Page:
To "Wanda B. Rich" I have a better plan that will leave us with a smaller government and eliminate the deficit. How about we set the budget to pay for only those things specifically mentioned in the Constitution? You will have to be responsible for your own healthcare, and will need to actually put effor into taking care of your neighbors.

  • The Hammer lehi, utah
    March 15, 2013 12:37 p.m.

    Then why hasn't deficit spending worked in places like Japan? They continue to stagnate and yet continue to deficit spend.

  • ugottabkidn Sandy, UT
    March 15, 2013 11:52 a.m.

    You can behave one way they complain when someone else behaves the same way. Shouldn't that be a rule? It was a conservative think tank that invented the philosophy to run up the debt when in power then blame the opposition when the other side came to power. They have played it brilliantly for 35 years.

  • Kent C. DeForrest Provo, UT
    March 15, 2013 11:40 a.m.

    Thanks, Darrel. Excellent points.

  • Eric Samuelsen Provo, UT
    March 15, 2013 11:00 a.m.

    What a relief, to read a letter by someone who actually understands macro-economics. As for Twin Lights' comments, I do take your point, sir. But as we look around the world, we can clearly see how damaging European-style austerity has been. We can actually sustain, short-term, a bit more debt.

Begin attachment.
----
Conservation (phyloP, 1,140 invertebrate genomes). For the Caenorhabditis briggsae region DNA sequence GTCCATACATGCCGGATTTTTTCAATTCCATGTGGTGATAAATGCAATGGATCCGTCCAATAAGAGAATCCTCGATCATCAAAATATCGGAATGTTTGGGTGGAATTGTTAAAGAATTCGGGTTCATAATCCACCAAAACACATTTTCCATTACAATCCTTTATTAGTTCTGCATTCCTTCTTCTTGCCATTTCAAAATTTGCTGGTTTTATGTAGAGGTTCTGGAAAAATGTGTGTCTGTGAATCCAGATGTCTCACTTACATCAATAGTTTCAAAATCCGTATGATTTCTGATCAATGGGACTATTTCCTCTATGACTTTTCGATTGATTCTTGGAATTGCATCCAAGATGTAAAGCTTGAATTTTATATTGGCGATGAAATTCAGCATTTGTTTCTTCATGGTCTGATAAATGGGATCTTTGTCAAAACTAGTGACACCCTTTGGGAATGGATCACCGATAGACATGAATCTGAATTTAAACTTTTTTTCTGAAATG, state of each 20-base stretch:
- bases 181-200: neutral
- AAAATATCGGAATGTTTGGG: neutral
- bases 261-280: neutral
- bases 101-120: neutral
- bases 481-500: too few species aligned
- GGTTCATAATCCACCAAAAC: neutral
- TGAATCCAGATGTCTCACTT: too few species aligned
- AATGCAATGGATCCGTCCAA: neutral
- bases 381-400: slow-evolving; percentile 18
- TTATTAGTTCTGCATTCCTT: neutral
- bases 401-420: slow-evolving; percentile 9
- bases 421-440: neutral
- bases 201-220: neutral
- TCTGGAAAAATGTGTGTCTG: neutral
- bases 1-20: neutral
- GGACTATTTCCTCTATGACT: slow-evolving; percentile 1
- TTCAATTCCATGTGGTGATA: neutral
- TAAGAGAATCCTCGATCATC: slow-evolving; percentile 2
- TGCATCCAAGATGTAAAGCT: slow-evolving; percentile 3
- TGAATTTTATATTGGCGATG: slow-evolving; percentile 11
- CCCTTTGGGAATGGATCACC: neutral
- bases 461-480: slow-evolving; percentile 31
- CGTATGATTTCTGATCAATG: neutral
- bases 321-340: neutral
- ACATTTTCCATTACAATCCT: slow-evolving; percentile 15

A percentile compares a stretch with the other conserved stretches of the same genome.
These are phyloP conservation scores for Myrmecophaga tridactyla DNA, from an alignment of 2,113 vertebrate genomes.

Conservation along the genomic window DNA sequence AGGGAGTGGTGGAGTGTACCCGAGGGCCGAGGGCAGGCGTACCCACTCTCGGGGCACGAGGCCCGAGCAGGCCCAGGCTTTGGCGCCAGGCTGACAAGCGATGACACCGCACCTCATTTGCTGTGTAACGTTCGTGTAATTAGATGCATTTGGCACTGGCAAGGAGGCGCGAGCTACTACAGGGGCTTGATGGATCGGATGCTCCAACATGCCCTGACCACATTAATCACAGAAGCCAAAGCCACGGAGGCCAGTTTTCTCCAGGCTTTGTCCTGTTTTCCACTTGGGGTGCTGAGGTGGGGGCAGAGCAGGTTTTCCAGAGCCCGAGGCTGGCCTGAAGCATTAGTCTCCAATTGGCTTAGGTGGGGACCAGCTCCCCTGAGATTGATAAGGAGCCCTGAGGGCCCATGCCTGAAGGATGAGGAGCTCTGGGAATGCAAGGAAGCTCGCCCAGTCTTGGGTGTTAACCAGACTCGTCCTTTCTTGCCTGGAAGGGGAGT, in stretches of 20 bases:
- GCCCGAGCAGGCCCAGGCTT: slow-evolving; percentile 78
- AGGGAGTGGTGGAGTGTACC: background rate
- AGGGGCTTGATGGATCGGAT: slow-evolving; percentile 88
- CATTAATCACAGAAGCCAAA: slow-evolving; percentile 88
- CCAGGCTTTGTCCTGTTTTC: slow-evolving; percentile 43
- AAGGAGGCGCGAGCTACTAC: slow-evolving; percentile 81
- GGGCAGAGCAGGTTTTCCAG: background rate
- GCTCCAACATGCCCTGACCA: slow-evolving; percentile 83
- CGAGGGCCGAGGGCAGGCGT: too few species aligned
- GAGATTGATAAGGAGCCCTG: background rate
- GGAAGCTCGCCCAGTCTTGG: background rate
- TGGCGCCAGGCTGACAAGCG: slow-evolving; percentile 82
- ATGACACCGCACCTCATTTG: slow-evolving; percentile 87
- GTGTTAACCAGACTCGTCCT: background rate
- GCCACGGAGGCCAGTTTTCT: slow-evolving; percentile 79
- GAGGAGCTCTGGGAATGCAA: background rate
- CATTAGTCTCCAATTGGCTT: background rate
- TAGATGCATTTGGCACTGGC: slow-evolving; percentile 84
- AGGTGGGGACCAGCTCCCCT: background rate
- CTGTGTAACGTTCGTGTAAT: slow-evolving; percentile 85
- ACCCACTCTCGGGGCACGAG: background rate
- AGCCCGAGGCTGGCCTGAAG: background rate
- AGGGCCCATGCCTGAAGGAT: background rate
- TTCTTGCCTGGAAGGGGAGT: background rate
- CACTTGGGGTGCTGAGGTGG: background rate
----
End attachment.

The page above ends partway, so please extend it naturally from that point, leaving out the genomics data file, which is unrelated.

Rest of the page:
• Christian 24-7 Murray, UT
    March 15, 2013 10:56 a.m.

    Yes debt can help accomplish things like buying a house, which would be impossible for most families without getting a loan. Similarly debt can do things for the government. The problem comes when the debt becomes the norm, rather than a temporary means to an end. Debt then becomes the method of living beyond the means. But that can only last for so long, and then disaster comes.

    Our government has moved into the danger zone and is normalizing living beyond its means. Anyone who can't see that has their head in the sand.

  • Darrel Eagle Mountain, UT
    March 15, 2013 10:54 a.m.

    @ Kent C. DeForrest

    The problem the letter didn't address, however, is that we have been in a pattern for three decades at least of not running surpluses in times of economic expansion, excepting a couple of years during the Clinton administration.

    =======================

    I would have loved to address that, however, even letters to the editor must be under 200 words. That is where politicians seem to fail in running an economy. It's hard to get reelected on "tightening our belts." President Obama may have been the first politician to successfully run on a platform of "raising taxes."

    When it comes times to make cuts, nobody can agree on what to cut. Every proposed cut affects some Congressman's district, or Senator's State. I think the best way to make the tough chouces is to place term limits on Congress. It's easier to make a tough vote when one knows they cannot run for reelection.